Can Sawant convince the Legislature to authorize an income tax on any level? I don't think persuasion is her strong suit.


    Posted Fri, Jan 24, 1:51 p.m. Inappropriate

    Apparently she thinks she will get more results with fire than with reasonable persuasion.

    She should try making a living in a commission based job and see just how far that style gets her.

    Posted Fri, Jan 24, 1:12 p.m. Inappropriate

    I agree with almost everything in this piece.

    I doubt if Sawant agrees with most of it, however.

    Even though I am mostly in agreement with the author, I always laugh at articles which presume to tell elected officials what they "should do."

    Sawant got elected, not you, Don Glickstein. Don't you think it's just a tad presumptuous on your part to attempt to tell Sawant what she "should do"?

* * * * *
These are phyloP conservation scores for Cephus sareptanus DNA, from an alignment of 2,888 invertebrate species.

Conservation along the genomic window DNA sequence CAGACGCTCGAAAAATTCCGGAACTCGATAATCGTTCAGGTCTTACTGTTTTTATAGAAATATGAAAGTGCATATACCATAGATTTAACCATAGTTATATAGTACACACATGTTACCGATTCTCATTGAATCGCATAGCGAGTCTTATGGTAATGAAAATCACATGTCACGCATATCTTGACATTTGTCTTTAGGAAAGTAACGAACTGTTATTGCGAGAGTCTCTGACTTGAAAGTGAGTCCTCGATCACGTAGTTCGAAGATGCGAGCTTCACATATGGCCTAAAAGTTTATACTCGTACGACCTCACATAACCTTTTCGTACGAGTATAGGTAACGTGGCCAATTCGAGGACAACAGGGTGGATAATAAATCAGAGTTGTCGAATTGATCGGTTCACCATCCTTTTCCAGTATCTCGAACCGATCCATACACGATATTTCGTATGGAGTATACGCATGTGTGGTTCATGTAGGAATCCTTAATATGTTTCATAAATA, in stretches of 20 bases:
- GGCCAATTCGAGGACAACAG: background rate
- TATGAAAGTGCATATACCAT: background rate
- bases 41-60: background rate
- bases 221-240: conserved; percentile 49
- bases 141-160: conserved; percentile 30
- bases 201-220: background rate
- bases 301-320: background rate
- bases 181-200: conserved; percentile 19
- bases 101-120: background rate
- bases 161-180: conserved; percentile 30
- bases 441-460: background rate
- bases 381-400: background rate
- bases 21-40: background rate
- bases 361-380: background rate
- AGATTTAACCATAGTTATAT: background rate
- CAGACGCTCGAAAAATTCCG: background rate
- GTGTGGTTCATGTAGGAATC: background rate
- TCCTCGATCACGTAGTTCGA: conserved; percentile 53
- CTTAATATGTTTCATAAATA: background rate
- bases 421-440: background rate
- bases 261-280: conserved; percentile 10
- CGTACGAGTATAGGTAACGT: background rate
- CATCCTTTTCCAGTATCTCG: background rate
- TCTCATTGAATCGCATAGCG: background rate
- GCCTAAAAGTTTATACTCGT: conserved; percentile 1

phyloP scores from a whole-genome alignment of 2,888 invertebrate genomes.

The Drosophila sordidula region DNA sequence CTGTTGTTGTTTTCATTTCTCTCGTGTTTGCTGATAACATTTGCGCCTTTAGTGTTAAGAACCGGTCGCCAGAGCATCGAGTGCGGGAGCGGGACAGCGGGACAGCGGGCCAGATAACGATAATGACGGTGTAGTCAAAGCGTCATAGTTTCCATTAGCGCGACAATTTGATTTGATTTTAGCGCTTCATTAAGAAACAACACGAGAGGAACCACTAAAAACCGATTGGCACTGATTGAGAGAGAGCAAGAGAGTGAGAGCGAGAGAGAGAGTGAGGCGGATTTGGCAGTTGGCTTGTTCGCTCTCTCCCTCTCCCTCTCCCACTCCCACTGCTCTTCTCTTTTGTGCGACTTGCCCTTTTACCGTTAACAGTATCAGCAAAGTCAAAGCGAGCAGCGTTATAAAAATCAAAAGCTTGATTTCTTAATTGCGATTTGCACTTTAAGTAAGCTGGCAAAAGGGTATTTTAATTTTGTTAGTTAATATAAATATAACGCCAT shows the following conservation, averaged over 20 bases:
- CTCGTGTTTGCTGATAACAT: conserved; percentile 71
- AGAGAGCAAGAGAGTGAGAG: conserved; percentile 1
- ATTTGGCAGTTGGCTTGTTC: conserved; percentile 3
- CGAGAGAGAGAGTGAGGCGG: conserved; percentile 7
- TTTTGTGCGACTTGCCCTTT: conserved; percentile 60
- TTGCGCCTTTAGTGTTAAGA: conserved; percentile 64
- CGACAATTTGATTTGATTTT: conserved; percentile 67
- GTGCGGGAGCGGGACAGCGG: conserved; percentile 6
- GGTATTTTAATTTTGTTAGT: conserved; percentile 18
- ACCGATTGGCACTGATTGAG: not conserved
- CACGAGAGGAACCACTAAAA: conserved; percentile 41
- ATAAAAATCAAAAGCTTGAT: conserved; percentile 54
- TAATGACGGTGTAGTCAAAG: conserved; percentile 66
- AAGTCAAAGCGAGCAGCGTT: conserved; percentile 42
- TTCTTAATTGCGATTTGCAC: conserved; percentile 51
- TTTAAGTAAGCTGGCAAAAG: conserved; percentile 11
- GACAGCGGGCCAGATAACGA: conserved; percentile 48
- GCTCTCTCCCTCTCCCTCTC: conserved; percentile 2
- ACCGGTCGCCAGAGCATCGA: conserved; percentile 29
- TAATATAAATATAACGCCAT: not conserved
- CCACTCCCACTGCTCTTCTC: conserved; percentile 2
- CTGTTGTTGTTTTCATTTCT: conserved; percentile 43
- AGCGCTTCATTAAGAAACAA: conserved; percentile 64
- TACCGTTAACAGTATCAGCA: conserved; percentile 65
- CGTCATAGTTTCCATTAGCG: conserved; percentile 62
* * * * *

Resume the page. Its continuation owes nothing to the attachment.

Posted Fri, Jan 24, 1:50 p.m. Inappropriate

    Mostly good comments about becoming senile in the face of one's participation in history, or not.

    I would add that Sawant needs to understand her opponents a lot better, learn how to be a councilmember, and effect change based data and evidence. Even Nick Licata is not going to stick up for her if she does not do this.

    She has a lot to learn to effectively represent the people that matches the rhetoric.


    Posted Fri, Jan 24, 10:18 p.m. Inappropriate

    I think that Sawant will find winning the election was an easy first step, and from now on the steps will get increasingly harder. She's going to learn that she is just one vote and will need to work within the framework of the city council. In time we'll know if she measures up to the tasks and goals she's espoused. I'm betting that if she gets 20% of her stated aims she'll be lucky.